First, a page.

How should I describe a guy who moves to a city or urban area, but does not know much about how things work in those cities, and make an ass of themselves?

The closest word I came up with is unsophisticated, but it is a broad term.

  • 4
    I think it's important to recognize that "ignorant" in this context means "ignorant about life in the city." Ignorance can go both ways between urban and rural life. I remember a good friend from Nebraska recounting how, when her city cousins came out to visit, and it was time to milk the cows, she asked one cousin, "Do you want to come help? You can pump the tail" – meaning move it up and down like a pump handle. By the end of the milking, she had convinced her "sophisticated" cousin that he was very good at tail pumping, especially for a first timer.
    – J.R.
    Feb 7, 2013 at 10:34
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    I would point out that many of the terms provided in the answers are often considered insulting, since they are often used to characterize people as being of lower quality than oneself. Interestingly, the original meaning of "villain" was "serf", which provides some insight into this less-than-laudable aspect of our human nature.
    – BobRodes
    Mar 22, 2014 at 21:45
  • A word I haven't seen in the answers is "naive". It's a more general term with the basic meaning of inexperienced.
    – BobRodes
    Mar 22, 2014 at 21:51
  • I first thought of "rube." I looked it up to be sure, and it's defined as "country bumpkin."
    – user26302
    Nov 10, 2015 at 18:23

2 Answers 2


To describe a person like that I might say, "country bumpkin".

Using the word unsophisticated in this context would be accurate, and not too broad. It it a rather sophisticated way of saying it. "Country bumpkin" is much more casual English.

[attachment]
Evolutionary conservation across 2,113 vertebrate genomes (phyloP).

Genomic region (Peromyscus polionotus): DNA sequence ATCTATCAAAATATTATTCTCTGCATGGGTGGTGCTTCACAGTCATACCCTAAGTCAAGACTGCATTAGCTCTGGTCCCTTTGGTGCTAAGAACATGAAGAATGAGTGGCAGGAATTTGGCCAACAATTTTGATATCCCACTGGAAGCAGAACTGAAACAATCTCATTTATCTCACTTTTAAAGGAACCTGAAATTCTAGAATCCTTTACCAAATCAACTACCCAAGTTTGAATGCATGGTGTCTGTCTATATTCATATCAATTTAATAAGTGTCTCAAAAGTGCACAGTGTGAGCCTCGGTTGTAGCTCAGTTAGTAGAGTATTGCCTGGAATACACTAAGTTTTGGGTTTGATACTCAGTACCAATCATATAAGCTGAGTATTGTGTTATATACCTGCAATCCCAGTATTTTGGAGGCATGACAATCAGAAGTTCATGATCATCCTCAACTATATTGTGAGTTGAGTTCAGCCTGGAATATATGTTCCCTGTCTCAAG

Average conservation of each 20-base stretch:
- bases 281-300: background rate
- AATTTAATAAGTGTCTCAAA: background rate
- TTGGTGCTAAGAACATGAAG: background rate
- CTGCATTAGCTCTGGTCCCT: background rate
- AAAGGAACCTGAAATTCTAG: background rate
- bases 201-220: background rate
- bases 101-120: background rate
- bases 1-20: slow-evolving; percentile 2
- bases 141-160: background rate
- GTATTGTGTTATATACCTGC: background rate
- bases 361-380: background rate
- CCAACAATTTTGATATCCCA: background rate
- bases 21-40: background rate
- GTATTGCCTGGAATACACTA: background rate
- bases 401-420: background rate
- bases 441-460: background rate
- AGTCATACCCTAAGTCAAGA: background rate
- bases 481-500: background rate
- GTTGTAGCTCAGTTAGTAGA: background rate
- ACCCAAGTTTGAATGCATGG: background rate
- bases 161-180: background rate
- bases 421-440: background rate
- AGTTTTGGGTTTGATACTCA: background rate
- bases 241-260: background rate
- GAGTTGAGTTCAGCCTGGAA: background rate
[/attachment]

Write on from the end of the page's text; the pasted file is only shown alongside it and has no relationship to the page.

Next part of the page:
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    One could also use "country mouse," in reference to the famous fable and children's story; that metaphor does get used from time to time.
    – J.R.
    Feb 7, 2013 at 10:26
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    @J.R. "Country mouse" is more of a quaint or cute way of saying "from the country". I'm not sure it has an implication of ignorance.
    – Matt
    Feb 16, 2013 at 23:16
  • @Matt: Agreed – only "ignorant" about life in the city (or, as the O.P. said, "does not know much about how things work" there). I was keying off the word unsophisticated, as mentioned by Jeff and the O.P., not the word ignorant in the title of the question.
    – J.R.
    Feb 17, 2013 at 0:12

There are a few choices, depending on how formal the word is that you are looking for.

The word you mentioned: unsophisticated fits well, and is pretty high on the formal list

Others include:

  • countrified
  • artless
  • provincial
  • rustic
  • hick
  • hillbilly
  • redneck
  • backwoodsman
  • yokel

Hillbilly, hick and redneck would probably be at the bottom in terms of formality. In line with the bit about '... making an ass of themselves' these phrases all have some degree of negative connotation, depending on context of course (as shown by the recent EL&U question on Redneck pride).

Look for synonyms of any of these words to find more. There are quite a few.

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    +1. That said, at least rustic can also be used to describe things (not people) in a positive light. Private cabin for two in a rustic setting: HBO and free continental breakfast!
    – kojiro
    Feb 7, 2013 at 12:56
  • Countrified isn't a word I've ever heard. Of that list, provincial is my clear favorite. Nice word.
    – Jeff Allen
    Feb 7, 2013 at 13:50
  • @JeffAllen blame the education system. Do you think the average teacher (mostly female IIRC) would have a reasonable understanding of how that would get (mis)used by the pupils? :-)
    – mcalex
    Feb 7, 2013 at 14:24
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    @mcalex: It might be worth pointing out that "yokel", "redneck" and "hillbilly" in particular are more common in American English, whereas "countrified" is much more likely to be heard in British English.
    – Matt
    Feb 17, 2013 at 0:33
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    Many of these words I think would be difficult for a learner to use appropriately because they can have connotations in common usage that go far beyond their dictionary definitions depending on the context, and some of those are pretty derogatory. I have family in West Virginia, and you would want to be careful with hillbilly around them. It means more than country bumpkin.
    – ColleenV
    Nov 12, 2015 at 17:11

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